Is it better to prepare your garden for winter, “putting it to bed” for the cold months before beginning rigorous efforts in spring? Or is it possible that winter gardening crops have merit during the cold months, benefiting your garden and family alike? Is one better than the other for your soil, garden, and plants? Should either be avoided? There are several aspects of these methods to take into consideration, so lets take a look at each one, and then you can decide for yourself which is best for you.
Pros and Cons of Winter Gardening
Planting for fall or winter gardens can be rewarding, and it certainly has its practical merits. For those in warmer growing zones, there may be a greater variety of plants for growing; those in cooler climates have to stick to vegetation that is hardy enough to survive cold temperatures and sometimes severe frosts. While there are certain limitations for those in shorter growing season, this isn’t necessarily a hindrance worthy of avoiding a winter garden. The use of row covers and other various protection methods, even making your own greenhouse, can greatly extend the growing season and the plant variety you can choose from for these colder zones.
Taking some extra time to research your climate as well as the plants that you want to grow during the winter will equip you to give your soil what it needs to maintain a strong, nutrient balance. All plants both give and take different nutrients to and from the soil, so finding a winter plant that compliments the summer plant in the same section of soil can help regenerate the garden, assisting in the renewal of balance in the natural composition.
In addition, growing a winter garden will greatly reduce the weeds that germinate in the late fall and sprout in the spring. Winter planting will also help your soil retain moisture throughout the drier winter months.
If your family relies upon the produce from your garden, winter gardening can also be a fantastic tool in maintaining fresh produce all year long. For cooler climates, winter gardens may not last the entire winter through, but with the aids of season-extending tools, gardens should last well into the freezing months. For those in warmer climates, it is quite possible to have produce yields every day of the year, which can significantly reduce your grocery bill.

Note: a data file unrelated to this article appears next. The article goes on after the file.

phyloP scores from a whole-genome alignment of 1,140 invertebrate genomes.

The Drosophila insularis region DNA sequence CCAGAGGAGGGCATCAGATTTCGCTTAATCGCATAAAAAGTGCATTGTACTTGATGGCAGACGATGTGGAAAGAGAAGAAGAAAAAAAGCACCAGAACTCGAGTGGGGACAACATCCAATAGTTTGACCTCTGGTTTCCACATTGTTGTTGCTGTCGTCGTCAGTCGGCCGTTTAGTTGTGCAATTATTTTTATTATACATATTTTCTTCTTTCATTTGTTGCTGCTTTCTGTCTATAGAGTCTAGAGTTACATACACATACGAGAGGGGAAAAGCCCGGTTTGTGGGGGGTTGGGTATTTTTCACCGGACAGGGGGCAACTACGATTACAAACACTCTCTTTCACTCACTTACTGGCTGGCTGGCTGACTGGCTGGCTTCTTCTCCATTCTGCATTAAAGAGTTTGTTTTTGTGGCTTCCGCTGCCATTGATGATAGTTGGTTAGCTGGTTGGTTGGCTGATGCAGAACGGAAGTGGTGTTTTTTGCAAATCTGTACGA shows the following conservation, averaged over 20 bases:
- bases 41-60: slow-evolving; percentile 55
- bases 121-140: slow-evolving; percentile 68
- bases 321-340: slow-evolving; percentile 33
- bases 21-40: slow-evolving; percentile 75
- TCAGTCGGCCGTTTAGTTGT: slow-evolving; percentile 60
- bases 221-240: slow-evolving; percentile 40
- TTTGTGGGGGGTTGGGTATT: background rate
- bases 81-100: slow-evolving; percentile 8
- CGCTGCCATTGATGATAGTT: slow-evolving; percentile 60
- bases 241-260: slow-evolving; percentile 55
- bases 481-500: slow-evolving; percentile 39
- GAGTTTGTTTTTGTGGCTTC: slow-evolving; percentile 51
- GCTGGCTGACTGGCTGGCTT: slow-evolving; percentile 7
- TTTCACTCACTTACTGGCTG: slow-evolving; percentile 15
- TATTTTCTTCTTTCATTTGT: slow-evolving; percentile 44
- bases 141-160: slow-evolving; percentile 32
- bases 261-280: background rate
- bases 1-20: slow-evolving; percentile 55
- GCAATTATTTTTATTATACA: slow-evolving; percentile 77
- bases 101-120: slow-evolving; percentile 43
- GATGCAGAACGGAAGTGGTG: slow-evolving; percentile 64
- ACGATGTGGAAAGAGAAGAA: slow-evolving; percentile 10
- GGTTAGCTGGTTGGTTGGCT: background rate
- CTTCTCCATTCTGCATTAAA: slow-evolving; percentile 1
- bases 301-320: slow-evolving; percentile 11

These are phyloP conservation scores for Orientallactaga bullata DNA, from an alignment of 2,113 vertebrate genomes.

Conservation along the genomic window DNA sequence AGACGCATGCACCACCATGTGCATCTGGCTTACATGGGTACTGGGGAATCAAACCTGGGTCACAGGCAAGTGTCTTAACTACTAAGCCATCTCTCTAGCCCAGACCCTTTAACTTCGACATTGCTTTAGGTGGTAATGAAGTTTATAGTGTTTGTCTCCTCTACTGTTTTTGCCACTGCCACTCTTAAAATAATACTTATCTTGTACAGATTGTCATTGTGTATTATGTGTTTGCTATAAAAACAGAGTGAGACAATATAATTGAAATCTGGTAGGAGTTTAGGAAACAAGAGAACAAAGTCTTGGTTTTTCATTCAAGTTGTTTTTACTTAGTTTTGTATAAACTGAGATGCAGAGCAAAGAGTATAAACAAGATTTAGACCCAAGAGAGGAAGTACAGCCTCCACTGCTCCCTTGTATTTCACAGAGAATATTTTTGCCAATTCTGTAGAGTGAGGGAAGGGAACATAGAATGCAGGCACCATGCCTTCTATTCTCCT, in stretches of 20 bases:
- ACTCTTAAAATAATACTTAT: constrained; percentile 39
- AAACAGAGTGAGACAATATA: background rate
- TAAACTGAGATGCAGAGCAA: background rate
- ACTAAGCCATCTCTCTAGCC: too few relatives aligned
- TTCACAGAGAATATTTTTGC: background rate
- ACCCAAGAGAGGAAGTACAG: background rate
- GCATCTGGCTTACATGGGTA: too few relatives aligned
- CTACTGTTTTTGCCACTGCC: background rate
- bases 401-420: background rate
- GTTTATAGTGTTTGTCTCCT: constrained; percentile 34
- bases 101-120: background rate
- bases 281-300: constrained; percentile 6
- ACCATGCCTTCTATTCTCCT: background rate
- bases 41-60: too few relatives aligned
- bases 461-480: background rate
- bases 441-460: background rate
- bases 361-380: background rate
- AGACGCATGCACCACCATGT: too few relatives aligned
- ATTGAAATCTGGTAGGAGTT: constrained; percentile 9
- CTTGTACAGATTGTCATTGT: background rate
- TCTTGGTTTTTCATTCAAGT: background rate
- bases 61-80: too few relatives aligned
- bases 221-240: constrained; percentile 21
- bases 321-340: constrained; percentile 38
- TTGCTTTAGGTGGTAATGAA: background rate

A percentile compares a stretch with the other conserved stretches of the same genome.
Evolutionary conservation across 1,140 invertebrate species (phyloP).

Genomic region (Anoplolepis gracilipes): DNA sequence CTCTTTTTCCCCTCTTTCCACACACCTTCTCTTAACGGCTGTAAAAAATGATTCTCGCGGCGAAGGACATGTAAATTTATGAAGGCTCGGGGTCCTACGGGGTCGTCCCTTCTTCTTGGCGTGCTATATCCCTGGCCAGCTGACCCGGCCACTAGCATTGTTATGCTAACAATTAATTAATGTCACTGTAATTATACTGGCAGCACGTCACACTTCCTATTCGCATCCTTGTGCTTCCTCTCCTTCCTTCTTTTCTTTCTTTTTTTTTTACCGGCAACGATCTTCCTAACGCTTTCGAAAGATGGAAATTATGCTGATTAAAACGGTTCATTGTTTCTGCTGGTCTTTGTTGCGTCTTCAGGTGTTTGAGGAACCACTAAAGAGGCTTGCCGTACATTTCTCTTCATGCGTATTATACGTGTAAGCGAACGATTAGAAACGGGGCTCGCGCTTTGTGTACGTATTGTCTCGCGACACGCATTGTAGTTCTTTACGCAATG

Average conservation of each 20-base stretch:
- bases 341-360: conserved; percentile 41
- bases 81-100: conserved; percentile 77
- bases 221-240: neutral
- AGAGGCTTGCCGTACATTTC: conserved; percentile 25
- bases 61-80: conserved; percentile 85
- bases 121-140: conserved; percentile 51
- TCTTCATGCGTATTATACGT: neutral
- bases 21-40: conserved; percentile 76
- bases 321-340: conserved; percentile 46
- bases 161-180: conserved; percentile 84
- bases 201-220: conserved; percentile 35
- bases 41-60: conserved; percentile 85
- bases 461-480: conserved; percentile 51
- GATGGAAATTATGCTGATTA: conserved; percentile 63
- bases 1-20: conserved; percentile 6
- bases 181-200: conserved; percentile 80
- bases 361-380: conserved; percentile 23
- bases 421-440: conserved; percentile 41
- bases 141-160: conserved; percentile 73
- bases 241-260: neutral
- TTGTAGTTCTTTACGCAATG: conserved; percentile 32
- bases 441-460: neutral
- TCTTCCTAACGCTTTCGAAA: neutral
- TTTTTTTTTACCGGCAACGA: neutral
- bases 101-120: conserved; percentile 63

While there are many positives about planting a winter garden, there can be some drawbacks as well. More mulch and compost are required for year-round gardening. Not only will you want to fully replenish your soil before planting your fall and winter crops, you will want to do so again after their harvest and prior to spring sowing. Depending upon your composting or fertilizing methods, this has the potential to become costly.
Unless you live in a significantly warmer growing zone with the first frost late in the fall, to successfully grow a winter garden, you will need to invest in at least one means of protection for your plants against the cold and frost. While this investment can be a hefty out-of-pocket expense (whether you build or purchase already-made) these tools can last for many seasons and prove invaluable to avid gardeners.
Pros and Cons of Winter Fallow
Letting your garden soil fallow for the winter also has its merits. Often times, people like to focus their attention in the cold months on school, hunting, sports, holidays, and baking. Fallowing is ideal for those who have busy schedules during the colder months and are unable to spend the extra time in the garden. As far as the garden itself is concerned, letting the soil fallow for the season will give it a break to regain a natural balance of nitrogen and nutrients after the fall harvest. A generous helping of mulch and compost over cultivated soil will aid in this while also helping to retain the moisture of the soil and reduce the weeds that will need to be disposed of in the spring.
As an alternative, planting low maintenance cover crops, such as rye or cereal crops, will boost your garden against weather and wind erosion, while improving your soil’s composition quality. This will also reduce the amount of weed growth and moisture loss from the soil. In addition, research by Purdue University has shown that vegetation planted after cover crops yield a higher amount of produce. Because most cover crops are comprised of plants that do not require much effort on the part of the planter, these are ideal for those who do not wish to put a lot of time and energy into a winter garden, but want to reap the benefits of having some growth within the soil during those months.
While fallowing has some potential winning factors, it also has some negative effects. Leaving your garden empty throughout the winter (with neither a winter garden or a cover crop) can result in extensive weed growth. Consequently, it can result in a greater amount of work in the springtime to reestablish the soil and beds of your garden from erosion and weed growth.
What Is Best For Your Garden?
There is much to take into consideration when you’re determining which course of action is better for you and your garden. In addition to giving allowance for your climate zone and the tools you will need to extend the growing season and make winter gardening an option for you, it is also vital to consider how much time you have available for tending a winter garden. Ultimately the determining factors for the best method are personal and individual and will differ from family to family. Understanding your climate, the vegetation you want to plant, and your individual goals will go far in helping you determine what to do with your garden in the cold months.